synthesis (the advancement of our cognitions independently of experience).
Briefly put, of the many diverse aspects and layers of this conceptual pair
there is no trace whatsoever in Hegel.
What Hegel makes of the notion of construction is no less idiosyncratic, and
reflects his diffidence for Schelling’s use of it, an ostensibly more pressing
On all these notions of analysis and synthesis see Engfer, Philosophie als Analysis. See also Arndt, Methodo
scientifica pertractatum.

concern for him than Kant’s philosophy of mathematics. Hegel misunder-

stands the concept of mathematical construction and exhibition in intuition
in Kant: according to him, Kant has popularized the notion that mathematics
operates with a construction of its concepts, but this is ‘the process of giving
an account of sensory determinations taken up from perception’ (sic, ENZ § 231
A). As we can see, Hegel conflates pure and empirical intuition, in fact has no
idea of a pure intuition. And his examination of the a priori synthesis in math-
ematics is even more cavalier: he treats it as a synthesis completely analytic in
nature (WL 1, 238, SL 208, ENZ § 256 A). It is unsurprising that he should under-
stand so little of Kant’s mathematical method if he altogether misses the
notion of pure intuition to begin with.10 The truth is that he cares very little
about that: for him Kant does not call into question the categories and
method of ordinary cognition (ENZ § 60 A), and nothing will convince
Hegel otherwise.
The meaning of analysis and synthesis becomes peculiar. For Hegel it is not
as if it were up to us to choose between them. They are not independent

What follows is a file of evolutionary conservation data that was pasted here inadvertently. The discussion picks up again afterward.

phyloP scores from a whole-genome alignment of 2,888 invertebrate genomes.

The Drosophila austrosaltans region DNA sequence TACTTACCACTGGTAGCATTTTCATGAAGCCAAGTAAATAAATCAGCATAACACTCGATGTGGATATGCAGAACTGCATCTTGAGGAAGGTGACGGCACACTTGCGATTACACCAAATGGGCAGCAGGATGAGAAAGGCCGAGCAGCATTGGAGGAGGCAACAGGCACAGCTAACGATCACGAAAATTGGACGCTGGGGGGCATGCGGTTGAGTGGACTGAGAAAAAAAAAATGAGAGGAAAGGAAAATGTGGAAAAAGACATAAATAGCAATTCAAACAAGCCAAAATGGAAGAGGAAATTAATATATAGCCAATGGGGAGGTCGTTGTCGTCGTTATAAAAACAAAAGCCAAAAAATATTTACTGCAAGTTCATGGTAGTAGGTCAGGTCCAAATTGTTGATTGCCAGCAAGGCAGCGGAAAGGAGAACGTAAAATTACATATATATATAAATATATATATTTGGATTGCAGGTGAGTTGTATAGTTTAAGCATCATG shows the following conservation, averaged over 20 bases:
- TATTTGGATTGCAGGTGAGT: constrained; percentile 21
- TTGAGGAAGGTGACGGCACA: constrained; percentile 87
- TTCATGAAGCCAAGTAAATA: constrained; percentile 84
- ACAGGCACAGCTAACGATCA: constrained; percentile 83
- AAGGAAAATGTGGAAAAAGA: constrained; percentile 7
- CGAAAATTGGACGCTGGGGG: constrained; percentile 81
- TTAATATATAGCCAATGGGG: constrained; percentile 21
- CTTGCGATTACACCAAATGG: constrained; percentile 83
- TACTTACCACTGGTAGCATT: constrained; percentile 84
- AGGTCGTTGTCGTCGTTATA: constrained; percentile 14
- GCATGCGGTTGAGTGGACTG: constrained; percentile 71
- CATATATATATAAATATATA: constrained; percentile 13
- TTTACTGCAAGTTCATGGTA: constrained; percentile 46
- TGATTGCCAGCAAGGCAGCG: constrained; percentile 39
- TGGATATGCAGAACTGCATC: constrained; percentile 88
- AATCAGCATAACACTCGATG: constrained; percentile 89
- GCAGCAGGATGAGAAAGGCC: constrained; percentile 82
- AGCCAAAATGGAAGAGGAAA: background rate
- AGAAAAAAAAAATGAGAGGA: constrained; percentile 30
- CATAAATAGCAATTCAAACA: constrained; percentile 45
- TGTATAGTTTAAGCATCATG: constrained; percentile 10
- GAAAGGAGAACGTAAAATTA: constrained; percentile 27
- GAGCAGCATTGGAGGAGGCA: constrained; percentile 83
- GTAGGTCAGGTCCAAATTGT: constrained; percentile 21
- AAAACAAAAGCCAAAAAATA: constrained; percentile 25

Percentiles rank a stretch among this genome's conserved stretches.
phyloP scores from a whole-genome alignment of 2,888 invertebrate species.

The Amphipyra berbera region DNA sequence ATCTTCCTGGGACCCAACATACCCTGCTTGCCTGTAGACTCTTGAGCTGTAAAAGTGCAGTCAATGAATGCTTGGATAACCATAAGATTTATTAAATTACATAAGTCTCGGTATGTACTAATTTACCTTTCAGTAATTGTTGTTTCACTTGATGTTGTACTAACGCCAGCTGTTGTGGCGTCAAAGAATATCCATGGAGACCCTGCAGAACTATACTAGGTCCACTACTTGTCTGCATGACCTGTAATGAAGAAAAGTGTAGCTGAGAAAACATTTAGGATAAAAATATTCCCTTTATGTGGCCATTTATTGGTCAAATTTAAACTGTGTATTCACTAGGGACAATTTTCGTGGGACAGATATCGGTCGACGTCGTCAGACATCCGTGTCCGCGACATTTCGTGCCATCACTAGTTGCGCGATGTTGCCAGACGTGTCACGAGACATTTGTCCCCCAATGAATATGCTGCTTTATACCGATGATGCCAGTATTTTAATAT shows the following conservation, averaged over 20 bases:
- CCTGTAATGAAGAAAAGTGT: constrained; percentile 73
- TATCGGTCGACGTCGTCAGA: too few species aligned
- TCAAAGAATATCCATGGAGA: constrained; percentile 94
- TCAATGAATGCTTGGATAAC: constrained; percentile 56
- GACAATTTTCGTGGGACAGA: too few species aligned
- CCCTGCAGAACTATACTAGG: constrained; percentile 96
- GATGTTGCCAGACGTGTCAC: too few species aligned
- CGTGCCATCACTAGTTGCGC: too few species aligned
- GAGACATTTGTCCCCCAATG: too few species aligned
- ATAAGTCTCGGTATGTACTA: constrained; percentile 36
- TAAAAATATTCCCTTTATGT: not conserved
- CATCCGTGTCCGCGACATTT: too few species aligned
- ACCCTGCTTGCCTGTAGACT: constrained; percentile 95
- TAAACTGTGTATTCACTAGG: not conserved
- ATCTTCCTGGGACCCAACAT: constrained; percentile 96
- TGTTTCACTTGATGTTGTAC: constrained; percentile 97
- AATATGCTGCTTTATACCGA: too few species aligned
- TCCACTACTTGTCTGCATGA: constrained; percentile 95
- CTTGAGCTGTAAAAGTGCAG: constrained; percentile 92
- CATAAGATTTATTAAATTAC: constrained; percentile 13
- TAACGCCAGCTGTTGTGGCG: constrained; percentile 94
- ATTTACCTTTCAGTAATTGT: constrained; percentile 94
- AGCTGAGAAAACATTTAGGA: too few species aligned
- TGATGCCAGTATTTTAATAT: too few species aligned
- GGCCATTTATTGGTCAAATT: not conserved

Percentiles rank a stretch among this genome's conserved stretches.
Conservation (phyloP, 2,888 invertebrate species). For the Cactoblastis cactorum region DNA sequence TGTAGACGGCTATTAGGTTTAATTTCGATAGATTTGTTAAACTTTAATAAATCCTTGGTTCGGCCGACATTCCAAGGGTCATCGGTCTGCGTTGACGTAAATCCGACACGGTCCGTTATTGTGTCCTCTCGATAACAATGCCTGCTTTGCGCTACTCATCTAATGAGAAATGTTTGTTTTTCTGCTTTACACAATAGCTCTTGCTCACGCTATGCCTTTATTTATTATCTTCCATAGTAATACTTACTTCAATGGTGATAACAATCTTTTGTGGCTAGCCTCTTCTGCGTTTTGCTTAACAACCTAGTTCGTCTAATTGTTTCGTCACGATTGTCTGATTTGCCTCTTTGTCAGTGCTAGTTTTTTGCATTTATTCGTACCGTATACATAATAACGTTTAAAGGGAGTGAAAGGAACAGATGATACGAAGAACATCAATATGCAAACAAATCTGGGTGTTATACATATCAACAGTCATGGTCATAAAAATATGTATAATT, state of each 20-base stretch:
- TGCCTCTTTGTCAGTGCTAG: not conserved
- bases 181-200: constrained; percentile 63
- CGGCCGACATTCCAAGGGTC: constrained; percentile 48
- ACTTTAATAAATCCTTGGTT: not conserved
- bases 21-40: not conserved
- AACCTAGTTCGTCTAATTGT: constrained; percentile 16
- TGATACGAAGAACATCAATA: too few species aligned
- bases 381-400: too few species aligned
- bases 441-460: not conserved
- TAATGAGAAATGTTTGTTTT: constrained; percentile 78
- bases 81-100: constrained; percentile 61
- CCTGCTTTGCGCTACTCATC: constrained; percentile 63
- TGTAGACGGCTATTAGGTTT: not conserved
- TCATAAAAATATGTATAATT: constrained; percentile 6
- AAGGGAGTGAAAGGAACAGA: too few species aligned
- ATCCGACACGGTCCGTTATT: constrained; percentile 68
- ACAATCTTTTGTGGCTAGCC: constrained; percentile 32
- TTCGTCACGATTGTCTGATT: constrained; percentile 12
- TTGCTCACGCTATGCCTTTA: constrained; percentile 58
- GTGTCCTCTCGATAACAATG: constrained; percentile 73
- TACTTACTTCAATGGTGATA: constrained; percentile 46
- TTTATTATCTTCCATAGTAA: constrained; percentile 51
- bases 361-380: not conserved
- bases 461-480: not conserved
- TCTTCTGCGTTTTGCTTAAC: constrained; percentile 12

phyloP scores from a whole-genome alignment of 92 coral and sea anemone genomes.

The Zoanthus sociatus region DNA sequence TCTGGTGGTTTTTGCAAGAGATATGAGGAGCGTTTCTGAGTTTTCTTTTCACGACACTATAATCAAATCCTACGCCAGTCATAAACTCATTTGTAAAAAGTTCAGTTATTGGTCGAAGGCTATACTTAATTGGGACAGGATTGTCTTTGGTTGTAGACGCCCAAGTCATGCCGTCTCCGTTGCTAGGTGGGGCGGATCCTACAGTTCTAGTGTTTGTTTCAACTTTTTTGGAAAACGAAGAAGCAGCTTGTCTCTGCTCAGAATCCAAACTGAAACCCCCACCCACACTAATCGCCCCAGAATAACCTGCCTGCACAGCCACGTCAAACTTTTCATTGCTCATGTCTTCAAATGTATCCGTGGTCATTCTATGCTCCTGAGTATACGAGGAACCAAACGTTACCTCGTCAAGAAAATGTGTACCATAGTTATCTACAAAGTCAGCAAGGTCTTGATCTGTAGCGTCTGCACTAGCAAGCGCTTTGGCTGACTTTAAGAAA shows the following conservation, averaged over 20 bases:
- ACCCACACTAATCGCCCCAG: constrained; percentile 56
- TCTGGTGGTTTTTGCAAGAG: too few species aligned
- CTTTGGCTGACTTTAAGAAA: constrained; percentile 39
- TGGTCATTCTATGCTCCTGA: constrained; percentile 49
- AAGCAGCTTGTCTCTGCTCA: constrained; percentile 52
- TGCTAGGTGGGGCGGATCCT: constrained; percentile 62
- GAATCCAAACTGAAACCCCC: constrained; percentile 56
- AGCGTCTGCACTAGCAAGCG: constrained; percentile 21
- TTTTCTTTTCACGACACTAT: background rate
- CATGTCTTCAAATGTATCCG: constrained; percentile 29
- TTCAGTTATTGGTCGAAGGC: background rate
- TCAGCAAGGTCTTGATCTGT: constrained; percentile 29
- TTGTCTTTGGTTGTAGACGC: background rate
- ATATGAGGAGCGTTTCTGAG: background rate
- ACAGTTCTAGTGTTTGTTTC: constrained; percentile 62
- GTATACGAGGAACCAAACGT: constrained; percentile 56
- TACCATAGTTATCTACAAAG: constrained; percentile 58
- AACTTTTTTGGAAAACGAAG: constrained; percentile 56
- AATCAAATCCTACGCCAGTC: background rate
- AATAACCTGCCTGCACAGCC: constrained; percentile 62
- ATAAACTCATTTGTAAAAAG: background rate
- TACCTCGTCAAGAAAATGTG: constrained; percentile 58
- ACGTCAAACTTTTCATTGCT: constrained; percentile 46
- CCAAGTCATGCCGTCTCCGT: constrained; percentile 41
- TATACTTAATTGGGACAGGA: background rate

methods. They do not pertain specifically to mathematics or to one discipline
or science. Nor are they alternative. In fact, analysis must precede and be inte-
grated by synthesis (ENZ § 231 A). They are complementary moments of finite
knowing. The method in the Idea of Cognition is the shape the Idea takes on
qua understanding at work in the sciences. Analytic cognition comes first in
that it brings the particular to its universal: it is the transformation pursued
by empiricism and experimental sciences of the material we find into abstract
concepts. Synthetic cognition, in turn, is the internal self-specification of the
universal: the definition is the starting point, its division is the movement of
the concept. This method is therefore the articulation of the logical
moments of the transformation of the given and the immediate into concepts
which turn out to be a self-division.11
This is finite cognition, though. As such it differs from speculative cognition.
It is only in the Absolute Idea that the method and the content coincide in a
self-enclosed totality. It turns out now that in method ‘the retrogressive
founding of the beginning and the progressive further determining of it
coincide and are the same’ (WL 2, 570, SL 841). In philosophy ‘the advance
is a retreat into the ground, to what is primary and true, on which depends
and, in fact, from which originates that with which the beginning is made’
(WL 1 70, SL 71). This is crucial: in philosophy the beginning is immanent in
its own subsequent development; the basis persists once it is negated and for-
gotten; at the end we realize that penetrating deeper into the thing as we
advance comes down to valuing and bringing out what was in the beginning

See Ferrarin, ‘Pure Intuition in Mathematics’, 31–44.

On the Idea of Cognition in Hegel see A. Di Riccio’s excellent book I modi del conoscere, Pisa
2018. A. Nuzzo’s essays are the most valuable among the works I know about the Hegelian notion of
absolute idea. See the bibliography for a list of her titles.

in the form of an instinct. If at the end we realize that we have made the
beginning true, all linearity is alien to the speculative method of philosophy.
Thought is a circle returning upon itself (WL 1 70, SL 71 and WL 2 571, SL 842).
If speculative logic infuses life into its concepts, we can better grasp why for
Hegel the absolute method of his logic differs from the architectonic method:
Kant takes thought-determinations as inert and unmoved. Method in a specu-
lative logic is the soul, or the way, or a power and an urge, because it is the life